Playing a little kid’s game is hard to get out of your system when it’s in your blood.
Former Goddard basketball player Chase Salazar finds himself in this position. Salazar still talks fondly about his Rockets’ team being ranked No.1 in the state in 2012, his senior year.
“We did really well my senior year,” Salazar said. “We hold the record for most wins in Goddard history, going 25-3.”
What Salazar remembers about his senior season was the way it ended, Goddard was ranked the No.1 team in the state tournament, but was upset by No. 8 seed Kirtland Central. Kirtland won the game, 61-59, in the quarterfinals at The Pit.
“We should have never lost that game,” Salazar said. “We went into halftime up 10 points.”
The memory of the way former Rocket coach Kevin Jones handled defeat left a favorable impression on him.
“Coach let us know it wasn’t the end of the world for us,” Salazar said. “Not only was coach Jones a good coach, but he was a good friend outside of basketball. He was there for us as far as academics and cared about us in school.”
Salazar played a year of basketball at Fort Lewis College as a walk-on, but couldn’t afford tuition and left school. Salazar has been working to save up money for school.
Salazar never lost his dream to continue his basketball career. In 2015, while playing basketball in an open gym at New Mexico Military Institute, he ran into Cedrick Wilson, who was going to school to become an agent at NMMI.
Wilson invited Salazar to try out in Mexico. One thing led to another and Salazar dominated at three tryout camps against some of the best players in Mexico and was signed by agent Armando Valdez.
Salazar was so impressive in his play that in July he was invited to Las Vegas to try out with other players throughout the country for the Liga Nacional de Baloncesto Profesional league in Mexico. The LNBP is the highest league in Mexico. After doing well there, he was invited to a training camp in Monterey, and then was drafted by the Nuevo Laredo Torros.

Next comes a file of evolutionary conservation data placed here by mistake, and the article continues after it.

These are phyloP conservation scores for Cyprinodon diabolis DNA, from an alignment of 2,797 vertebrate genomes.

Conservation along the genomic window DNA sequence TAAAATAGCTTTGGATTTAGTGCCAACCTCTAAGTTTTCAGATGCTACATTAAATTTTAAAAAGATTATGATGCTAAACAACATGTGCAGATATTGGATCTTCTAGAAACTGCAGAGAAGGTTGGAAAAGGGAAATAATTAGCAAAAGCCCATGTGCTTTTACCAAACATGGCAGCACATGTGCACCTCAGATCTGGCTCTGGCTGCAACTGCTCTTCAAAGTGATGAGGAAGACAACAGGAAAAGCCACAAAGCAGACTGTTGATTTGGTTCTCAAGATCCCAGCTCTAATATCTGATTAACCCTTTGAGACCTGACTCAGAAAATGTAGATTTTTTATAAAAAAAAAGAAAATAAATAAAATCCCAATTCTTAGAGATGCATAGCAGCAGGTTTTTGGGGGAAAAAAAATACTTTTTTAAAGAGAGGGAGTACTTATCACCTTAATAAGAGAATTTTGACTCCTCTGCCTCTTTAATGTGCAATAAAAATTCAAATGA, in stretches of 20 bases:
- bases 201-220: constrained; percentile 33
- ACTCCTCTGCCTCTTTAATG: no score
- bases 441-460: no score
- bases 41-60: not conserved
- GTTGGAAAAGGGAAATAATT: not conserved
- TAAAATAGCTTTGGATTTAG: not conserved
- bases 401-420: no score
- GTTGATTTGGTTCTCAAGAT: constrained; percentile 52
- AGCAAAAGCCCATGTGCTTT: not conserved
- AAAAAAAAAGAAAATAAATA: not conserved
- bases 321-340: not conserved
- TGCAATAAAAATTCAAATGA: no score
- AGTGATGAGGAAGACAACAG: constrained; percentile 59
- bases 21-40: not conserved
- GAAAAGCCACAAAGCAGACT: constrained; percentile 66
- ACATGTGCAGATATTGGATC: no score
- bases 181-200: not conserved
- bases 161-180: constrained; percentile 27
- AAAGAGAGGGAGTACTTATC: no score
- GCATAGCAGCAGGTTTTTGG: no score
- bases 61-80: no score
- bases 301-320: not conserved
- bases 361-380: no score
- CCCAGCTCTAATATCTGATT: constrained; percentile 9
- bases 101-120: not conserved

“Chase (Salazar) is a special player,” Jones said.” He’s a true point guard. He can score and take over games. He was a really great player for Goddard. I remember him being such a fun kid to be around, never disrespectful at all. He was a joy to be around. I believe he can make it in that league.”
Salazar leaves Friday to begin his professional basketball career. His housing is taken care of; his pay is 20,000 pesos a month, which in American money is $1,200 a month.
“I could make $100 a month, as long as I’m playing basketball,” Salazar said. “Getting paid to play basketball has been a dream of mine since I was a kid. I will take basketball as far as it will take me.”
The second Salazar signs his contract, he will give up his amateur status and become a professional. Once his playing days are over with, he wants to come back to Roswell and become a personal trainer or coach.
“It is my dream to open up a fitness center and coach basketball,” Salazar said. “I want to combine fitness and basketball. I want to show kids dreams come true if you work hard.”